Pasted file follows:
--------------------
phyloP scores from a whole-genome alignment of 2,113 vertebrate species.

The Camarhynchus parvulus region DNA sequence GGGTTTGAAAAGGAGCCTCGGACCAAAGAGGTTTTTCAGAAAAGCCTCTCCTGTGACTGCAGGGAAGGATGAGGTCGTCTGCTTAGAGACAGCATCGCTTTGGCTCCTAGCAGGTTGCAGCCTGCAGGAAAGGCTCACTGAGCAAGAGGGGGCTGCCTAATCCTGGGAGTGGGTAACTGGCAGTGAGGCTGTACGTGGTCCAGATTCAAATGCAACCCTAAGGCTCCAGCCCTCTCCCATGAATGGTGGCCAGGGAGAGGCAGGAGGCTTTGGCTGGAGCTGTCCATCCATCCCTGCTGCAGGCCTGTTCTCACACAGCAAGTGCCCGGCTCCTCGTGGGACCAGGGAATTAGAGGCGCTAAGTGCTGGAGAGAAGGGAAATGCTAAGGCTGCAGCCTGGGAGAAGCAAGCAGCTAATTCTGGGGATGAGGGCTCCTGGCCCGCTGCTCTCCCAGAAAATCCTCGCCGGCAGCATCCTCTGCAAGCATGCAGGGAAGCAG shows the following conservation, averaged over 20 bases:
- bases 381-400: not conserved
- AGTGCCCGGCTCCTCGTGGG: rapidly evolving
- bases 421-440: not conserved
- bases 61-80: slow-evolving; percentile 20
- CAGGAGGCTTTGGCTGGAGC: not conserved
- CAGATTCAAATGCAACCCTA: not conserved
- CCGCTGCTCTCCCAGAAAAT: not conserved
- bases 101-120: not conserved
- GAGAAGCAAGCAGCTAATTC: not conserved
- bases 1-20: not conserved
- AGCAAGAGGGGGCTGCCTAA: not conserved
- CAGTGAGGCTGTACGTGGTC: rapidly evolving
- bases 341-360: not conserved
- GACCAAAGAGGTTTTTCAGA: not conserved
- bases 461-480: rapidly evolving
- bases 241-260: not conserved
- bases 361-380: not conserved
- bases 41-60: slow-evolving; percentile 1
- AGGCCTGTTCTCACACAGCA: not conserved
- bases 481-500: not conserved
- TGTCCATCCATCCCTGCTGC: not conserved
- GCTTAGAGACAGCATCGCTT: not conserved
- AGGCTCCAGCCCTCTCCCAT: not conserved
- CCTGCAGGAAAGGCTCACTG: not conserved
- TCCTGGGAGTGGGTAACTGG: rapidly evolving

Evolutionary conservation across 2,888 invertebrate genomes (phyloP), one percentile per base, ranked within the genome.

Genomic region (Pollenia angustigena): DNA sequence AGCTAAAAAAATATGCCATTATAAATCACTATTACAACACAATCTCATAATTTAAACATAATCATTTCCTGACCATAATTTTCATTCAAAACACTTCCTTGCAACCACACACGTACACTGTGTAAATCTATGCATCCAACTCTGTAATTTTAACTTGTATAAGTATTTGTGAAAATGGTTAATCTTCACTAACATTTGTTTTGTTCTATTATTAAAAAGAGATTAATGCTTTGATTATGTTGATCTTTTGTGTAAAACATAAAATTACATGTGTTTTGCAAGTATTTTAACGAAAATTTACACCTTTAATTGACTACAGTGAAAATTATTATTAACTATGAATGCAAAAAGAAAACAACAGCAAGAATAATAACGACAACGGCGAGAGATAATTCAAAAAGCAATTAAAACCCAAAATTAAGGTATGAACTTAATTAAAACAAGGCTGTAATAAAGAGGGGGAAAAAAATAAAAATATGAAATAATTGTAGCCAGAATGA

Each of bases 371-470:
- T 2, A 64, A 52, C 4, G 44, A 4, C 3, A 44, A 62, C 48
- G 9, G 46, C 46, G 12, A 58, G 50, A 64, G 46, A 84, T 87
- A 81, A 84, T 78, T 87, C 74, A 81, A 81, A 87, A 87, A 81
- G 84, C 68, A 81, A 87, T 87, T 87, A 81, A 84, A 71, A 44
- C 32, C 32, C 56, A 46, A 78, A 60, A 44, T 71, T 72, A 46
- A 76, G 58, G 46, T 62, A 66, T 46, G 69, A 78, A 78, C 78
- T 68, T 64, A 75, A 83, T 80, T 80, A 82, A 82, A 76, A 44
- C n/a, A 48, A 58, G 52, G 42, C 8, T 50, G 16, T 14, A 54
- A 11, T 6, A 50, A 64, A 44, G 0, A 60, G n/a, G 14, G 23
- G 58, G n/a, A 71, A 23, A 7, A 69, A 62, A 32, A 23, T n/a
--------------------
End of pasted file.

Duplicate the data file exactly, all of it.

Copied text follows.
phyloP scores from a whole-genome alignment of 2,113 vertebrate species.

The Camarhynchus parvulus region DNA sequence GGGTTTGAAAAGGAGCCTCGGACCAAAGAGGTTTTTCAGAAAAGCCTCTCCTGTGACTGCAGGGAAGGATGAGGTCGTCTGCTTAGAGACAGCATCGCTTTGGCTCCTAGCAGGTTGCAGCCTGCAGGAAAGGCTCACTGAGCAAGAGGGGGCTGCCTAATCCTGGGAGTGGGTAACTGGCAGTGAGGCTGTACGTGGTCCAGATTCAAATGCAACCCTAAGGCTCCAGCCCTCTCCCATGAATGGTGGCCAGGGAGAGGCAGGAGGCTTTGGCTGGAGCTGTCCATCCATCCCTGCTGCAGGCCTGTTCTCACACAGCAAGTGCCCGGCTCCTCGTGGGACCAGGGAATTAGAGGCGCTAAGTGCTGGAGAGAAGGGAAATGCTAAGGCTGCAGCCTGGGAGAAGCAAGCAGCTAATTCTGGGGATGAGGGCTCCTGGCCCGCTGCTCTCCCAGAAAATCCTCGCCGGCAGCATCCTCTGCAAGCATGCAGGGAAGCAG shows the following conservation, averaged over 20 bases:
- bases 381-400: not conserved
- AGTGCCCGGCTCCTCGTGGG: rapidly evolving
- bases 421-440: not conserved
- bases 61-80: slow-evolving; percentile 20
- CAGGAGGCTTTGGCTGGAGC: not conserved
- CAGATTCAAATGCAACCCTA: not conserved
- CCGCTGCTCTCCCAGAAAAT: not conserved
- bases 101-120: not conserved
- GAGAAGCAAGCAGCTAATTC: not conserved
- bases 1-20: not conserved
- AGCAAGAGGGGGCTGCCTAA: not conserved
- CAGTGAGGCTGTACGTGGTC: rapidly evolving
- bases 341-360: not conserved
- GACCAAAGAGGTTTTTCAGA: not conserved
- bases 461-480: rapidly evolving
- bases 241-260: not conserved
- bases 361-380: not conserved
- bases 41-60: slow-evolving; percentile 1
- AGGCCTGTTCTCACACAGCA: not conserved
- bases 481-500: not conserved
- TGTCCATCCATCCCTGCTGC: not conserved
- GCTTAGAGACAGCATCGCTT: not conserved
- AGGCTCCAGCCCTCTCCCAT: not conserved
- CCTGCAGGAAAGGCTCACTG: not conserved
- TCCTGGGAGTGGGTAACTGG: rapidly evolving

Evolutionary conservation across 2,888 invertebrate genomes (phyloP), one percentile per base, ranked within the genome.

Genomic region (Pollenia angustigena): DNA sequence AGCTAAAAAAATATGCCATTATAAATCACTATTACAACACAATCTCATAATTTAAACATAATCATTTCCTGACCATAATTTTCATTCAAAACACTTCCTTGCAACCACACACGTACACTGTGTAAATCTATGCATCCAACTCTGTAATTTTAACTTGTATAAGTATTTGTGAAAATGGTTAATCTTCACTAACATTTGTTTTGTTCTATTATTAAAAAGAGATTAATGCTTTGATTATGTTGATCTTTTGTGTAAAACATAAAATTACATGTGTTTTGCAAGTATTTTAACGAAAATTTACACCTTTAATTGACTACAGTGAAAATTATTATTAACTATGAATGCAAAAAGAAAACAACAGCAAGAATAATAACGACAACGGCGAGAGATAATTCAAAAAGCAATTAAAACCCAAAATTAAGGTATGAACTTAATTAAAACAAGGCTGTAATAAAGAGGGGGAAAAAAATAAAAATATGAAATAATTGTAGCCAGAATGA

Each of bases 371-470:
- T 2, A 64, A 52, C 4, G 44, A 4, C 3, A 44, A 62, C 48
- G 9, G 46, C 46, G 12, A 58, G 50, A 64, G 46, A 84, T 87
- A 81, A 84, T 78, T 87, C 74, A 81, A 81, A 87, A 87, A 81
- G 84, C 68, A 81, A 87, T 87, T 87, A 81, A 84, A 71, A 44
- C 32, C 32, C 56, A 46, A 78, A 60, A 44, T 71, T 72, A 46
- A 76, G 58, G 46, T 62, A 66, T 46, G 69, A 78, A 78, C 78
- T 68, T 64, A 75, A 83, T 80, T 80, A 82, A 82, A 76, A 44
- C n/a, A 48, A 58, G 52, G 42, C 8, T 50, G 16, T 14, A 54
- A 11, T 6, A 50, A 64, A 44, G 0, A 60, G n/a, G 14, G 23
- G 58, G n/a, A 71, A 23, A 7, A 69, A 62, A 32, A 23, T n/a